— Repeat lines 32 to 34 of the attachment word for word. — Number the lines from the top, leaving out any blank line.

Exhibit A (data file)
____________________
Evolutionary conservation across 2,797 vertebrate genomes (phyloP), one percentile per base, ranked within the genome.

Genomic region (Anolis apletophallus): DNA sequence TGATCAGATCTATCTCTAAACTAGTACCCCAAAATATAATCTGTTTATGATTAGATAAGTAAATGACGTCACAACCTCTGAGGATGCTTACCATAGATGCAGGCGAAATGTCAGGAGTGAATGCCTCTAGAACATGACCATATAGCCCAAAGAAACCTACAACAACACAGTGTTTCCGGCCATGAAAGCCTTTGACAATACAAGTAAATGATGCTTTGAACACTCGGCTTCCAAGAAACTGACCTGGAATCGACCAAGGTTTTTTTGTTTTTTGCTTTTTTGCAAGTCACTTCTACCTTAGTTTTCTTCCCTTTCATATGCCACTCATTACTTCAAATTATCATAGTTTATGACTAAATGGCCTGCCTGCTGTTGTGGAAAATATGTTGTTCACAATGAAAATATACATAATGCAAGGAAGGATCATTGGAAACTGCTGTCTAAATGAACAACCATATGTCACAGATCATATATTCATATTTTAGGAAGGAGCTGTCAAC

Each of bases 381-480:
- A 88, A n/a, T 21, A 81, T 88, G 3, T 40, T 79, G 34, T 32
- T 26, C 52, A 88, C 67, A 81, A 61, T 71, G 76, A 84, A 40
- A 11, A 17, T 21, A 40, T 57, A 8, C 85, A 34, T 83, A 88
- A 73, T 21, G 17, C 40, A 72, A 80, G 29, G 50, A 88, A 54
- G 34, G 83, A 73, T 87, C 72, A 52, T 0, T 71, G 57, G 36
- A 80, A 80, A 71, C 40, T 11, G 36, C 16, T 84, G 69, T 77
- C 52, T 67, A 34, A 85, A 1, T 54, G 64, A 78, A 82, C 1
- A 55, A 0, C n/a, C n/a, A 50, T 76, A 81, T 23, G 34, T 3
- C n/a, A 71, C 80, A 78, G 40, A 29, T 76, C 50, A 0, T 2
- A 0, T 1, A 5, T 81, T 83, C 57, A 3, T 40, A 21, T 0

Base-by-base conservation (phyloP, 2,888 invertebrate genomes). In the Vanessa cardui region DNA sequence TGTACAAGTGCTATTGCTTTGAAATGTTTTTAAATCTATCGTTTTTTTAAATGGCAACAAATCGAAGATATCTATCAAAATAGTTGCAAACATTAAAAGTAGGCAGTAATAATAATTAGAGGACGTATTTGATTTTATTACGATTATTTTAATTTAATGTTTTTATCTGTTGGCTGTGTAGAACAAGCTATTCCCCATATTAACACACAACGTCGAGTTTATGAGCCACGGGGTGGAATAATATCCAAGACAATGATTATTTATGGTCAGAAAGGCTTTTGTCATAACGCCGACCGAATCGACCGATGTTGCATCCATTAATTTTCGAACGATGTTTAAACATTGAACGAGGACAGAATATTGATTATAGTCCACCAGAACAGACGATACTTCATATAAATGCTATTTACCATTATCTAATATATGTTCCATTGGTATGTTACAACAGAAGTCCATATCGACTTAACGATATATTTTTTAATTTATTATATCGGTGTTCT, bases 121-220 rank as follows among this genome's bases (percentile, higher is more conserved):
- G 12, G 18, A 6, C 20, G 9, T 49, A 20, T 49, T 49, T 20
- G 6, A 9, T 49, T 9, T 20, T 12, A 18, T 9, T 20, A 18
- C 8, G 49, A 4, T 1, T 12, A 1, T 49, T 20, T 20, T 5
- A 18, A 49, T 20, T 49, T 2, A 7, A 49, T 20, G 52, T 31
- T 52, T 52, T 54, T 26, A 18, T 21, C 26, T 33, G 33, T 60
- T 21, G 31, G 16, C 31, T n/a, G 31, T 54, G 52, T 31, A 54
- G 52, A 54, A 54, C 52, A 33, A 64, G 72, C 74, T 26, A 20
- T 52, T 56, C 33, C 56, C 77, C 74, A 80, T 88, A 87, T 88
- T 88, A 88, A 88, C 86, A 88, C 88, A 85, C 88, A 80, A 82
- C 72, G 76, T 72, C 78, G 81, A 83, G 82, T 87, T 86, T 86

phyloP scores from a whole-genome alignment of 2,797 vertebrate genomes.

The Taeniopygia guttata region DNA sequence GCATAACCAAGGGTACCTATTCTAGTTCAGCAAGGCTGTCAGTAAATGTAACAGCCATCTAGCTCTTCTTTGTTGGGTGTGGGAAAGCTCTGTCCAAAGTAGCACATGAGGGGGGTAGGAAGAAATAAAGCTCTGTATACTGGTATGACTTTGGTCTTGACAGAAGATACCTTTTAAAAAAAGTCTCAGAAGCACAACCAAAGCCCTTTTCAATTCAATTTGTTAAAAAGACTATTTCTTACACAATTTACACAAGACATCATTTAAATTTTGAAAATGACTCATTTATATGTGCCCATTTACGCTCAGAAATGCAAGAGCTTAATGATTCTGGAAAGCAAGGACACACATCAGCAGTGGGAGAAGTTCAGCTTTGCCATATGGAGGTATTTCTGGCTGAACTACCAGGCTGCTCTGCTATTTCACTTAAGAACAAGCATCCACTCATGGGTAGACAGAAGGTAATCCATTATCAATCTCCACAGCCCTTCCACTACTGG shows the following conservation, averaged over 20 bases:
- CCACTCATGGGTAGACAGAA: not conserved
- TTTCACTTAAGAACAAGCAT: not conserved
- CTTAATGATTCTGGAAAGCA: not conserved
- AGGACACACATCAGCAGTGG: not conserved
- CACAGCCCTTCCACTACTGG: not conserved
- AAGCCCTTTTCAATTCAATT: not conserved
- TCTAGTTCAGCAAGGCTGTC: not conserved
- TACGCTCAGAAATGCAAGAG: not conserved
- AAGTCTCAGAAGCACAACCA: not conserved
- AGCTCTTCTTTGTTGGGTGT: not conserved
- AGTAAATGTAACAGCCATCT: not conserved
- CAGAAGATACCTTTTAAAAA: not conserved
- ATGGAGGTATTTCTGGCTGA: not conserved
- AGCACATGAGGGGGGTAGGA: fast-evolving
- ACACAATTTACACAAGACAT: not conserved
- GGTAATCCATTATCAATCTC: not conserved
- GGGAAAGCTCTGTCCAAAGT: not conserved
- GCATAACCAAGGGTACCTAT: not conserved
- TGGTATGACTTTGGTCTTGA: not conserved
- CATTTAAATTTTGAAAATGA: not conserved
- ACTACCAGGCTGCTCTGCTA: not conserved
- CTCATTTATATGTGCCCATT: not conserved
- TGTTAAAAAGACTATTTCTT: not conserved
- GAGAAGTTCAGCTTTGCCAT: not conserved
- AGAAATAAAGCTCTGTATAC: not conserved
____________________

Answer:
- AAGCCCTTTTCAATTCAATT: not conserved
- TCTAGTTCAGCAAGGCTGTC: not conserved
- TACGCTCAGAAATGCAAGAG: not conserved